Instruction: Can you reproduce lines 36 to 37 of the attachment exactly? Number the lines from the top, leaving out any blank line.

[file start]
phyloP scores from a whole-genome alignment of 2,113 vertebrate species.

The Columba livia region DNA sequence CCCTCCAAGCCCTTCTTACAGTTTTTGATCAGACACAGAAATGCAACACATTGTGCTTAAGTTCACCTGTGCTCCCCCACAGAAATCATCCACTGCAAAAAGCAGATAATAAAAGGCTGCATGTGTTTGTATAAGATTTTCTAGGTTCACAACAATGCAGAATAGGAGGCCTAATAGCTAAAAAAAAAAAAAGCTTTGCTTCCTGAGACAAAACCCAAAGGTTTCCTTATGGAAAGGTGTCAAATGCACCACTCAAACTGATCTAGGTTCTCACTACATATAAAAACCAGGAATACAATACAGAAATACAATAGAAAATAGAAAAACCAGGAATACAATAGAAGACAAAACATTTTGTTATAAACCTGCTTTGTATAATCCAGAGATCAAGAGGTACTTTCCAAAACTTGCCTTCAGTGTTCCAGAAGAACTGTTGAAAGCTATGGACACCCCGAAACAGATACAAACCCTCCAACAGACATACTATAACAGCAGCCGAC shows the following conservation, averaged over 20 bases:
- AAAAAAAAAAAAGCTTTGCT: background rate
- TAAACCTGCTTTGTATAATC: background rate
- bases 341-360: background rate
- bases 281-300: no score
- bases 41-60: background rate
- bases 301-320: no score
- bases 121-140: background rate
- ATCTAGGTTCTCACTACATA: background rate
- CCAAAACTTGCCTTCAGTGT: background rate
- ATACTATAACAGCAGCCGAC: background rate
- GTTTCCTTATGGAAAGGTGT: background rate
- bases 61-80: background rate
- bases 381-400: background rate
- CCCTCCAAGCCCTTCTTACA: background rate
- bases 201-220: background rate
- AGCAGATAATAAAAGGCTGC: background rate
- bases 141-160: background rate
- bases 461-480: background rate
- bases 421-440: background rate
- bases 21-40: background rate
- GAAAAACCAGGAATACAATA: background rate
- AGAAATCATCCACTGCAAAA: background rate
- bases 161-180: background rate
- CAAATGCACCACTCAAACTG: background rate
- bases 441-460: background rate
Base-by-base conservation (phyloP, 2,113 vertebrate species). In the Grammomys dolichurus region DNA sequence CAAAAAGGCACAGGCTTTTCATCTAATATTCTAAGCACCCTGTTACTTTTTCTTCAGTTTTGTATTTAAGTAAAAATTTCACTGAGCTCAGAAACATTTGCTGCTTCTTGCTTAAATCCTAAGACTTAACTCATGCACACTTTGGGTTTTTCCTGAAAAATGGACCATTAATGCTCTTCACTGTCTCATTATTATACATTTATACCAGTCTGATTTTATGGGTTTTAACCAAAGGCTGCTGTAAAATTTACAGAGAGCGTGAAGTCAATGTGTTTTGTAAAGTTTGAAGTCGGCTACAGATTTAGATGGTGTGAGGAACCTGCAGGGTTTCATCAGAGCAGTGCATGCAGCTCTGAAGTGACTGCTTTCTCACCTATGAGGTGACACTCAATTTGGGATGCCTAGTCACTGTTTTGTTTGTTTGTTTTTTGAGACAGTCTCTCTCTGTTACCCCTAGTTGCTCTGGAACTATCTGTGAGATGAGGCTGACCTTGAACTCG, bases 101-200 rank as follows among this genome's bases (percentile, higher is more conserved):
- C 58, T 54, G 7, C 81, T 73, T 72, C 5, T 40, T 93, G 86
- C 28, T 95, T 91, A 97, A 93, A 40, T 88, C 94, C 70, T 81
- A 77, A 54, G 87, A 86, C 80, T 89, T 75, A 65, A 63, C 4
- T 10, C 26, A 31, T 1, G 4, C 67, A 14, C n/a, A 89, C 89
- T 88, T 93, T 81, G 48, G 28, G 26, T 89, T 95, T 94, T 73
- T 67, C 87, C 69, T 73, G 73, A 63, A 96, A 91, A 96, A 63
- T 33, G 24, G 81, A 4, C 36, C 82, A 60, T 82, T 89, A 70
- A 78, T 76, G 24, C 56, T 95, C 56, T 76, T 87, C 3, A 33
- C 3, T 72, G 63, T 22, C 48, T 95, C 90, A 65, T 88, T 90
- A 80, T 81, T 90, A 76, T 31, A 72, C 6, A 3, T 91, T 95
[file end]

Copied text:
- A 78, T 76, G 24, C 56, T 95, C 56, T 76, T 87, C 3, A 33
- C 3, T 72, G 63, T 22, C 48, T 95, C 90, A 65, T 88, T 90